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Republic XP-69

High-Speed, High-Altitude Single-Seat Fighter Concept

Republic XP-69

High-Speed, High-Altitude Single-Seat Fighter Concept

OVERVIEW
SPECIFICATIONS
ARMAMENT
VARIANTS
HISTORY
MEDIA
OVERVIEW



The Republic XP-69 fighter project was doomed with the demise of the Wright Tornado engine program in 1943.
National Flag Graphic
ORIGIN: United States
YEAR: 1943
STATUS: Cancelled
MANUFACTURER(S): Republic Aviation Corporation - USA
PRODUCTION: 0
OPERATORS: United States (cancelled)
SPECIFICATIONS



Unless otherwise noted the presented statistics below pertain to the Republic XP-69 model. Common measurements, and their respective conversions, are shown when possible.
CREW: 1
LENGTH: 36.58 feet (11.15 meters)
WIDTH: 40.85 feet (12.45 meters)
HEIGHT: 15.91 feet (4.85 meters)
WEIGHT (EMPTY): 11,497 pounds (5,215 kilograms)
WEIGHT (MTOW): 17,637 pounds (8,000 kilograms)
ENGINE: 1 x Wright R-2160-3 Tornado 42-cylinder turbosupercharged engine developing up to 2,500 horsepower.
SPEED (MAX): 466 miles-per-hour (750 kilometers-per-hour; 405 knots)
RANGE: 994 miles (1,600 kilometers; 864 nautical miles)
CEILING: 41,995 feet (12,800 meters; 7.95 miles)
RATE-OF-CLIMB: 4,500 feet-per-minute (1,372 meters-per-minute)




ARMAMENT



PROPOSED:
2 x 37mm automatic cannons in wings (one to a wing).
4 x 0.50 caliber Browning heavy machine guns in wings (two to a wing).
VARIANTS



Series Model Variants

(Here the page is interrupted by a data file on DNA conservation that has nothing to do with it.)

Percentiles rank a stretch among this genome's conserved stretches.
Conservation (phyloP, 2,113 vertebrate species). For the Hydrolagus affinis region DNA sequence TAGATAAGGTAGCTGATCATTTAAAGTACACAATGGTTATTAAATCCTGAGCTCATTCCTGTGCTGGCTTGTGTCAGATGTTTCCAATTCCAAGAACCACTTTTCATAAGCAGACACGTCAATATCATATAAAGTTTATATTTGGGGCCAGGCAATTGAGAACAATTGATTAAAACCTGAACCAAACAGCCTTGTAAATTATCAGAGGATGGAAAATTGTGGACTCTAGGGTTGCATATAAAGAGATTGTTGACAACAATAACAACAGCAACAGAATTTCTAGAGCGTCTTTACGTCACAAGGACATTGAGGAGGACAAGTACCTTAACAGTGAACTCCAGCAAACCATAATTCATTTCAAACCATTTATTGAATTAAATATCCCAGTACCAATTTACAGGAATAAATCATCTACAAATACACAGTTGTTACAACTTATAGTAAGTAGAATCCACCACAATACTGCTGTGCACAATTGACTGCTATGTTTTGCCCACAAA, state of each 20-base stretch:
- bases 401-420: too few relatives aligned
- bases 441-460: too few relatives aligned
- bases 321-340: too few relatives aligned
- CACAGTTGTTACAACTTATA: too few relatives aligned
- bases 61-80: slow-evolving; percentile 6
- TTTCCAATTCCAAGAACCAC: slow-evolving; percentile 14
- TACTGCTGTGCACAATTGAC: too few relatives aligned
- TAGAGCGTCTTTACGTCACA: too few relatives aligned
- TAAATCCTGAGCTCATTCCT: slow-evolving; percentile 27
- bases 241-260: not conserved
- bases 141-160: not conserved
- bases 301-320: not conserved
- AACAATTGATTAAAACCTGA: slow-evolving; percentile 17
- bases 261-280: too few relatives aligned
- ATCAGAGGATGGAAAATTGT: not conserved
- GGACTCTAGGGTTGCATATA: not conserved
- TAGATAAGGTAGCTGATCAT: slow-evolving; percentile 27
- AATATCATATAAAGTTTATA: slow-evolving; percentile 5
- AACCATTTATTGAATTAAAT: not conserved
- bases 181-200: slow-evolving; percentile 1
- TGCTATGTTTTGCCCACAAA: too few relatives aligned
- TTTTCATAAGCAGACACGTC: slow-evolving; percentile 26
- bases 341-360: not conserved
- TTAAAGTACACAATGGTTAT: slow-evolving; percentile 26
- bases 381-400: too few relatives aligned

• XP-69 - Base Project Designation


HISTORY



Detailing the development and operational history of the Republic XP-69 High-Speed, High-Altitude Single-Seat Fighter Concept.  Entry last updated on 7/13/2018. Authored by Staff Writer. Content ©www.MilitaryFactory.com.
Republic struck wartime gold with its successful P-47 "Thunderbolt" fighter. The Thunderbolt went down in American aviation lore as one of the classic designs to come out of the World War 2 period (1939-1945). It, along with a healthy stable of competing designs, helped to swing back the initiative in the air wars over Europe and the Pacific, leading to an ultimate resolution in the years-long conflict come 1945.

The P-47 was so critical to American wartime needs that it left little room for Republic to work on other promising ventures. Despite this, several projects were underway with the task of fulfilling various over-battlefield roles and, in July of 1941, the company pursued a new single-seat / single-engine high-altitude, high-speed fighter design in the "AP-18" and this performance aircraft was to fit either the in-development Wright "Tornado" or the Pratt & Whitney "Wasp Major" engine. The Tornado seemingly held the edge in terms of timetable and was backed by the Army since a contract was given in June of 1939.

To field the engine in a fighter form as quickly as possible, the Army contracted with Republic to produce an appropriate aircraft in short order. A pair of prototypes would be covered in the agreement with one showcasing a single propeller fit and another completed with a contra-rotating propeller. The Tornado engine was estimated to have an output of 2,500 horsepower with turbosupercharger installed but this also required a propeller unit with considerable diameter. In turn this would require a dimensionally large airframe and, to satisfy the high-altitude requirement, a pressurized cockpit was a must.

The proposed armament suit would revolve around a battery of 4 x 0.50 caliber Browning heavy machine guns paired with 2 x 37mm automatic cannons. All armament would be held in the wings so as to clear the arc of the spinning propeller blades at the nose.